Weekends, at least in our household, are the days ordained for gastronomic revelry. Between the Saturday morning pancakes, sweets only on days that start with “S” (though I break that one almost daily) and dinners out with friends, we eat well. It’s a tradition that runs in the family: my mom has a set of dishes she uses only on the weekends, a toast to the few days of rest between harried workdays.
Last weekend was one such festive weekend, and it felt a bit like the holidays all over again. Friday night was Sam’s work party complete with cocktails, appetizers and multiple desserts. Saturday included a full-course afternoon tea with girlfriends. And then there was the pan of leftover brownies, with its siren’s call. Needless to say, when Sunday evening rolled around, Sam and I were craving something light and full of veggies. Thus commenced the creation of this salad.
Inspired by the French Salade Niçoise, I began with cold, cooked potatoes and boiled egg. The rest of the ingredients, though, fall into the category of “what’s left in the fridge.” This post is intended to be inspiration more than a hard and fast recipe. Use whatever vegetables you have on hand to create your own version. Here’s what I used in my “How I Recover From the Weekend” Salad:
- Mixed greens (I used red and green oak lettuce leaves)
- Homemade Balsamic & Mustard Vinaigrette (recipe below)
- Cooked beets, cubed
- Cooked potatoes, cubed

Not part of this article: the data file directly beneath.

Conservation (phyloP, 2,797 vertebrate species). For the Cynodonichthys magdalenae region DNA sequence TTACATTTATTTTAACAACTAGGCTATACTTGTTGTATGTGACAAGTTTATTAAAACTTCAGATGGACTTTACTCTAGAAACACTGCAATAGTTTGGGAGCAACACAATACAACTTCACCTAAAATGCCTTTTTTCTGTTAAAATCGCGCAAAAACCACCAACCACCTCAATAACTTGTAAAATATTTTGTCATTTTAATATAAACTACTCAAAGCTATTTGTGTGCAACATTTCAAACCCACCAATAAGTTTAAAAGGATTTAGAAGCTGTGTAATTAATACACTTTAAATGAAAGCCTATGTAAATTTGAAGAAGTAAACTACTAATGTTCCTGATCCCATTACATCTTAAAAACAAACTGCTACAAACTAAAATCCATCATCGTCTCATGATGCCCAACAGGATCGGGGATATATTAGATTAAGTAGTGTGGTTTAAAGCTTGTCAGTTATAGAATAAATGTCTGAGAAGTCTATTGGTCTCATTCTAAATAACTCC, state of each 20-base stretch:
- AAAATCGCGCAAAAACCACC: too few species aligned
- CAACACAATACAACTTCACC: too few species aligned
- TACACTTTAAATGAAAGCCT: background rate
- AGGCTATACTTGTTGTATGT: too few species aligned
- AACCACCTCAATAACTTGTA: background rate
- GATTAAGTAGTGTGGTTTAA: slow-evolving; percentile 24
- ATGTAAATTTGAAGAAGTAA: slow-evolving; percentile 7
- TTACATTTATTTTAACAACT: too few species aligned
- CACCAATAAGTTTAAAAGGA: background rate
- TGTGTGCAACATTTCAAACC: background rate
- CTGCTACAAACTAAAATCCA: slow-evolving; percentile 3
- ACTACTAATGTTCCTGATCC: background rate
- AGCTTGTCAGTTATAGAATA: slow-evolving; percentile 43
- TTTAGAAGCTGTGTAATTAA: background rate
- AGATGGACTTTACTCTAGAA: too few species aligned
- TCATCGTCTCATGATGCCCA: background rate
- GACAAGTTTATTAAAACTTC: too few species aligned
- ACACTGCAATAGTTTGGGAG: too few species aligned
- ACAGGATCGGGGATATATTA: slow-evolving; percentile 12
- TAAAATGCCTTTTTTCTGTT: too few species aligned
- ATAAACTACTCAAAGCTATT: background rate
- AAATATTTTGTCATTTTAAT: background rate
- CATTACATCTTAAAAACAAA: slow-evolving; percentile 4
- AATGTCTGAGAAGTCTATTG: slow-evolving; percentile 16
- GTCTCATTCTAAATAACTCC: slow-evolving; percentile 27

- Medium or hard-boiled egg (instructions below)
- Homemade bread crumbs (recipe below)
- Parmesan cheese
Homemade Balsamic & Mustard Vinaigrette
1 tablespoon extra virgin olive oil
1 tablespoon balsamic vinegar
1 teaspoon mustard
Freshly ground salt and pepper
In a small bowl, whisk together the olive oil, balsamic vinegar, mustard and salt and pepper to taste. The mustard acts as an emulsifier and binds together the oil and vinegar, which normally do not mix well. This recipe easily doubles or triples if you need to make more.
Several Slices of Your Bread of Choice
Freshly ground salt and pepper
Preheat oven to 325°F. Using a serrated knife, slice the bread into cubes, however big or small you like your croutons. In a bowl, toss the bread cubes with a few drizzles of olive oil and sprinkle with salt and pepper. Spread the bread cubes onto a cookie sheet or baking tray and bake until crisp and lightly browned, 15-20 minutes. Remove bread crumbs from oven, let cool and store in an airtight container.
Fill a medium saucepan with water, add a pinch of salt and place pan over medium-high heat. When the water begins boiling rapidly, lower the egg into the boiling water with a spoon. Reduce heat slightly so the egg isn’t dancing all over the bottom of the pan but the water still simmers. Refer to this timing guide to determine how long to cook your egg:
- 6 minutes: runny yolk guaranteed, white may be slightly undercooked
- 7 minutes: some of yolk may have hardened, white will be fully cooked
- And if a runny yolk makes you queasy, leave the egg in the boiling water a few extra minutes.
When the egg is finished cooking, remove it from the pan with a spoon, walk over to the sink and rinse the egg in plenty of cold water. Continue running cold water over the egg for at least 1 minute. This ensures that the egg stops cooking and also makes it easier to peep. Peel the egg.